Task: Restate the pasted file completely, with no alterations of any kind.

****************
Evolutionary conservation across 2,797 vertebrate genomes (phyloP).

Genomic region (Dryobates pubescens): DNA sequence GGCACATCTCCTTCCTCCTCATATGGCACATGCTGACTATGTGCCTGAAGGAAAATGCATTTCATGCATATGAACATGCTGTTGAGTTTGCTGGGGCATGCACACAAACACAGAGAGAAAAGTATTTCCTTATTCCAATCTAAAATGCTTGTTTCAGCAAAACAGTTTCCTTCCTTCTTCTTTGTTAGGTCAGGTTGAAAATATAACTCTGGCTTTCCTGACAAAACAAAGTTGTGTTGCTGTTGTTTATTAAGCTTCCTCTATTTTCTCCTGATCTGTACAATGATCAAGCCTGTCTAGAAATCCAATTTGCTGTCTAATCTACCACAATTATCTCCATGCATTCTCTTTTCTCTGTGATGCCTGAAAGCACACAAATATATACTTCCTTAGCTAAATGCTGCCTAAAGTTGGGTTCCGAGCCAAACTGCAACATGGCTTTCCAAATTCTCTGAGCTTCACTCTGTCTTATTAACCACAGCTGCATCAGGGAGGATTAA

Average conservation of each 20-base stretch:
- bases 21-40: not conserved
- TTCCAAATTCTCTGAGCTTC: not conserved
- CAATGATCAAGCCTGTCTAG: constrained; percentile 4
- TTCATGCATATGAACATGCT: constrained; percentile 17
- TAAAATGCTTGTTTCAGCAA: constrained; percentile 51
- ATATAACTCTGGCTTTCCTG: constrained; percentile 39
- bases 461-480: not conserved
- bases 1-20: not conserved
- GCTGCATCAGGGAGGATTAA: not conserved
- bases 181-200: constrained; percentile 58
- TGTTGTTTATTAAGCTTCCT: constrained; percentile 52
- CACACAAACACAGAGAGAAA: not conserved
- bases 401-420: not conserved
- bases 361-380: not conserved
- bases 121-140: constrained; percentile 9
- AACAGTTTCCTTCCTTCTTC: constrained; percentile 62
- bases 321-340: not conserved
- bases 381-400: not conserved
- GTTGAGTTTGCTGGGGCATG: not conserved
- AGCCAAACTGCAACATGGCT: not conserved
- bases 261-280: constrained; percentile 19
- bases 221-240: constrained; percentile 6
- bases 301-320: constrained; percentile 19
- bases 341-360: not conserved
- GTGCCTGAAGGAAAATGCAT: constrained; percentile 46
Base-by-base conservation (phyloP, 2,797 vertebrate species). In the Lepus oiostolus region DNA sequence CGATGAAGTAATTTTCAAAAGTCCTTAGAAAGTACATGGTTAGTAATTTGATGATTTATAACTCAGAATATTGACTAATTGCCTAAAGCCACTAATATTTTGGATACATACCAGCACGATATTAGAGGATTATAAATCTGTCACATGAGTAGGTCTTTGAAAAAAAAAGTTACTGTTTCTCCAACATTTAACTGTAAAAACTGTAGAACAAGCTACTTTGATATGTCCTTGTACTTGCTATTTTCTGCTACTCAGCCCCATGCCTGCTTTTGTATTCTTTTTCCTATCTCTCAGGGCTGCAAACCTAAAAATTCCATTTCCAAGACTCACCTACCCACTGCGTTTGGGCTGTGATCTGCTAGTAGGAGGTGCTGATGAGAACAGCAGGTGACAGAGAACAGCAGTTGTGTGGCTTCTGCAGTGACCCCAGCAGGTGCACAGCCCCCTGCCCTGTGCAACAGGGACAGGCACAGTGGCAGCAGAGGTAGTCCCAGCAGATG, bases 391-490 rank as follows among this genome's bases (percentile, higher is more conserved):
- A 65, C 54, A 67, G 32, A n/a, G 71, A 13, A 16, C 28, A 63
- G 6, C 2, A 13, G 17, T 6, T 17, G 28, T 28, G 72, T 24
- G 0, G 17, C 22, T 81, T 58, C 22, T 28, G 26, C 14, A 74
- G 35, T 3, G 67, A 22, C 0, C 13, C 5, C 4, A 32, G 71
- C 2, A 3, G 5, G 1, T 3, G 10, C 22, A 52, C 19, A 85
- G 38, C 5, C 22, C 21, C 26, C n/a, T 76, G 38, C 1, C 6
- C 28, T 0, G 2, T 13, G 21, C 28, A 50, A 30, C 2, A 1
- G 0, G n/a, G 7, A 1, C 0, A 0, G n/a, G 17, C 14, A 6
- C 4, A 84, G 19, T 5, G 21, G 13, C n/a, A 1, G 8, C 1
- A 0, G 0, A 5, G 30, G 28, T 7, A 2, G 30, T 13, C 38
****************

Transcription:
Evolutionary conservation across 2,797 vertebrate genomes (phyloP).

Genomic region (Dryobates pubescens): DNA sequence GGCACATCTCCTTCCTCCTCATATGGCACATGCTGACTATGTGCCTGAAGGAAAATGCATTTCATGCATATGAACATGCTGTTGAGTTTGCTGGGGCATGCACACAAACACAGAGAGAAAAGTATTTCCTTATTCCAATCTAAAATGCTTGTTTCAGCAAAACAGTTTCCTTCCTTCTTCTTTGTTAGGTCAGGTTGAAAATATAACTCTGGCTTTCCTGACAAAACAAAGTTGTGTTGCTGTTGTTTATTAAGCTTCCTCTATTTTCTCCTGATCTGTACAATGATCAAGCCTGTCTAGAAATCCAATTTGCTGTCTAATCTACCACAATTATCTCCATGCATTCTCTTTTCTCTGTGATGCCTGAAAGCACACAAATATATACTTCCTTAGCTAAATGCTGCCTAAAGTTGGGTTCCGAGCCAAACTGCAACATGGCTTTCCAAATTCTCTGAGCTTCACTCTGTCTTATTAACCACAGCTGCATCAGGGAGGATTAA

Average conservation of each 20-base stretch:
- bases 21-40: not conserved
- TTCCAAATTCTCTGAGCTTC: not conserved
- CAATGATCAAGCCTGTCTAG: constrained; percentile 4
- TTCATGCATATGAACATGCT: constrained; percentile 17
- TAAAATGCTTGTTTCAGCAA: constrained; percentile 51
- ATATAACTCTGGCTTTCCTG: constrained; percentile 39
- bases 461-480: not conserved
- bases 1-20: not conserved
- GCTGCATCAGGGAGGATTAA: not conserved
- bases 181-200: constrained; percentile 58
- TGTTGTTTATTAAGCTTCCT: constrained; percentile 52
- CACACAAACACAGAGAGAAA: not conserved
- bases 401-420: not conserved
- bases 361-380: not conserved
- bases 121-140: constrained; percentile 9
- AACAGTTTCCTTCCTTCTTC: constrained; percentile 62
- bases 321-340: not conserved
- bases 381-400: not conserved
- GTTGAGTTTGCTGGGGCATG: not conserved
- AGCCAAACTGCAACATGGCT: not conserved
- bases 261-280: constrained; percentile 19
- bases 221-240: constrained; percentile 6
- bases 301-320: constrained; percentile 19
- bases 341-360: not conserved
- GTGCCTGAAGGAAAATGCAT: constrained; percentile 46
Base-by-base conservation (phyloP, 2,797 vertebrate species). In the Lepus oiostolus region DNA sequence CGATGAAGTAATTTTCAAAAGTCCTTAGAAAGTACATGGTTAGTAATTTGATGATTTATAACTCAGAATATTGACTAATTGCCTAAAGCCACTAATATTTTGGATACATACCAGCACGATATTAGAGGATTATAAATCTGTCACATGAGTAGGTCTTTGAAAAAAAAAGTTACTGTTTCTCCAACATTTAACTGTAAAAACTGTAGAACAAGCTACTTTGATATGTCCTTGTACTTGCTATTTTCTGCTACTCAGCCCCATGCCTGCTTTTGTATTCTTTTTCCTATCTCTCAGGGCTGCAAACCTAAAAATTCCATTTCCAAGACTCACCTACCCACTGCGTTTGGGCTGTGATCTGCTAGTAGGAGGTGCTGATGAGAACAGCAGGTGACAGAGAACAGCAGTTGTGTGGCTTCTGCAGTGACCCCAGCAGGTGCACAGCCCCCTGCCCTGTGCAACAGGGACAGGCACAGTGGCAGCAGAGGTAGTCCCAGCAGATG, bases 391-490 rank as follows among this genome's bases (percentile, higher is more conserved):
- A 65, C 54, A 67, G 32, A n/a, G 71, A 13, A 16, C 28, A 63
- G 6, C 2, A 13, G 17, T 6, T 17, G 28, T 28, G 72, T 24
- G 0, G 17, C 22, T 81, T 58, C 22, T 28, G 26, C 14, A 74
- G 35, T 3, G 67, A 22, C 0, C 13, C 5, C 4, A 32, G 71
- C 2, A 3, G 5, G 1, T 3, G 10, C 22, A 52, C 19, A 85
- G 38, C 5, C 22, C 21, C 26, C n/a, T 76, G 38, C 1, C 6
- C 28, T 0, G 2, T 13, G 21, C 28, A 50, A 30, C 2, A 1
- G 0, G n/a, G 7, A 1, C 0, A 0, G n/a, G 17, C 14, A 6
- C 4, A 84, G 19, T 5, G 21, G 13, C n/a, A 1, G 8, C 1
- A 0, G 0, A 5, G 30, G 28, T 7, A 2, G 30, T 13, C 38